Cyclone Idai: Why a gender lens is necessary

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| Apr 2, 2019

Malawi, Mozambique and Zimbabwe have been left devastated by the effects of Cyclone Idai which hit south eastern Africa in March.

UN officials estimate that severe flooding triggered by Cyclone Idai has affected nearly 3 million people. Over 900,000 people are in need of urgent relief.

“As I stand amid the destruction a week after the cyclone hit, I try to comprehend the fact that the pile of rocks in front of us were, just a few days before, a bustling town.” -Tinotenda Hondo, Plan International Staff on the ground in Zimbabwe

In addition to meeting the immediate needs of those impacted by Cyclone Idai, we are also conscious that the recovery process in numerous communities will be long. People’s entire livelihoods have been destroyed. In Zimbabwe, for instance, the cyclone hit an area that was already experiencing food insecurity.

Heightened risks for women and girls

Persistent gender norms mean women and girls often eat last or not at all when food supplies are scarce and are tasked with the added responsibility of care and domestic work, lining up to receive food aid and finding clean water.

In the chaos of a crisis, women and girls are most vulnerable to additional risks to their well-being. Adolescent girls are at the highest risk of experiencing sexual violence and harassment, becoming pregnant, being pulled out of school, trafficked, or forced into an early marriage. Trying to find water, for example, often means traveling much further away than before the crisis and that makes women and girls vulnerable to experiencing violence.

Girls and women face unique barriers on their journey to recovery because of their gender and age, over and above the devastation and grief caused by the crises that all those affected encounter. Plan International centers equality for girls without losing sight of the urgent needs of all children and families.

Amela, 20 | Cyclone Idai Survivor, Mozambique

“I spent four days in a tree with my newborn baby.”

Amela gave birth to her third child a few days before the cyclone hit her town. She was at home with her husband, her sister-in-law and her two eldest children, when it happened.

Like 91,000 others in Mozambique, Amela’s house was torn down and flooded. She and her family were forced to flee. In the confusion, the adults ran in different directions – Amela ran to the nearest tree with her newborn, losing sight of her husband and other children.

“All I could think about was saving myself and my baby. I climbed on top of a tree. I spent four days on top of the tree before I saw a boat coming. I was so tired but so happy that help was finally coming.”

Amela made it to safety with more than 800 others – including numerous unaccompanied children and expectant mothers – because of Plan International’s search and rescue efforts.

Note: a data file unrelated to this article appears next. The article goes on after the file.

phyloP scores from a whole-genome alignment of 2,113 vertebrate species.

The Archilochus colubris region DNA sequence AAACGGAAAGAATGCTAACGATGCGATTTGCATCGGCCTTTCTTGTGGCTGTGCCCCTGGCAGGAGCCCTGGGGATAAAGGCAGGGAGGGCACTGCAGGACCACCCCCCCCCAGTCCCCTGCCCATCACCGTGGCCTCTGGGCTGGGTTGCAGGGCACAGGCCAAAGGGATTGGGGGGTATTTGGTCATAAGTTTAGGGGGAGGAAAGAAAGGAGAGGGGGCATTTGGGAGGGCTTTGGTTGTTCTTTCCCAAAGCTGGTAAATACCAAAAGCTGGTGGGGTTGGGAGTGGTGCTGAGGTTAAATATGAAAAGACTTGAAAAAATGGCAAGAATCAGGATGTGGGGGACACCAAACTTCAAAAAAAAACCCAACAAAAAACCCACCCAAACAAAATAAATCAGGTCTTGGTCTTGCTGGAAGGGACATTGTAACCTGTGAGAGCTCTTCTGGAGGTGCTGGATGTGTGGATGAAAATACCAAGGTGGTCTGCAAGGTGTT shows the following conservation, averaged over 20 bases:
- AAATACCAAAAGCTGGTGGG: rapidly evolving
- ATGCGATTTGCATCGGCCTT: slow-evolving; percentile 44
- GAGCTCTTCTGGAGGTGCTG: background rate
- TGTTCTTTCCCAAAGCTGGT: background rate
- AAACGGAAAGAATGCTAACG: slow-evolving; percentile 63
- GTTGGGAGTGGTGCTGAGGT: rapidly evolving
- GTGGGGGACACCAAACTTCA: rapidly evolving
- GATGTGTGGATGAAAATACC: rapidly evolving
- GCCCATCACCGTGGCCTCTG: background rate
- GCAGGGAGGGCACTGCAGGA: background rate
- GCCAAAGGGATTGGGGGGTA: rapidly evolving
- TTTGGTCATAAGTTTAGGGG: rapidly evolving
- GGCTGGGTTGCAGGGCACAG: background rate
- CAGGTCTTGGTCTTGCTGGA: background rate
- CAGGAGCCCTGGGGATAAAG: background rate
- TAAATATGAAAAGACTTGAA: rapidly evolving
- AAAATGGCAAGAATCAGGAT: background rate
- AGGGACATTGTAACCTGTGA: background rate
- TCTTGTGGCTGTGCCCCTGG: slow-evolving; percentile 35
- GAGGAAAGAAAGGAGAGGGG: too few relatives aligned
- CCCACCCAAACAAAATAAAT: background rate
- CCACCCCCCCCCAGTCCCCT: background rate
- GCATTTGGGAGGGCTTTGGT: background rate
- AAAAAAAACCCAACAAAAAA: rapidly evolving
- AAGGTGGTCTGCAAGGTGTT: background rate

Amela’s eldest children both survived the cyclone and are being cared for by her sister-in-law, who escaped to a relative’s house on the other side of town. Tragically, her husband drowned in the floods.

Gender Aware Humanitarian Response

Even in the most acute emergencies, all of our humanitarian assistance projects are gender aware gender aware * Gender aware projects and programs challenge gender stereotypes, expose gender-based discrimination and seek to improve the daily condition of women and girls by addressing practical gender issues. They do not try to transform gender relations.  . No project is approved and we are not on the ground until our in-house gender experts have given it the green light.

Plan International’s research shows that adolescent girls and young women like Amela living in overcrowded camps and shelters with communal bathroom facilities are often at great risk gender-based violence when disasters like Cyclone Idai strike.

Plan International is helping prevent such violence by raising awareness among communities of the risks to girls and young women and delivering training to ensure that any incidents are quickly reported to the authorities.

How does your donation help?

Our response on the ground varies by community and country, based on need.

Your donations help us provide things like:

  • Search and rescue
  • Family reunification
  • Child protection (psychosocial support and child-friendly spaces)
  • Clean water and food
  • Sanitation and hygiene
  • Shelter

We are also distributing Dignity Kits to help women and girls manage their periods safely. Each kit contains 6 reusable pads, 2 pairs of underwear, 2 soaps and a bucket to ensure that.

Your gift will have twice the impact!

The Government of Canada is currently matching all donations made by Canadians, dollar-for-dollar for the survivors of Cyclone Idai.

Even in crisis, children have hope for the future. Help us reach them and ensure that their potential isn’t lost.

Donate now!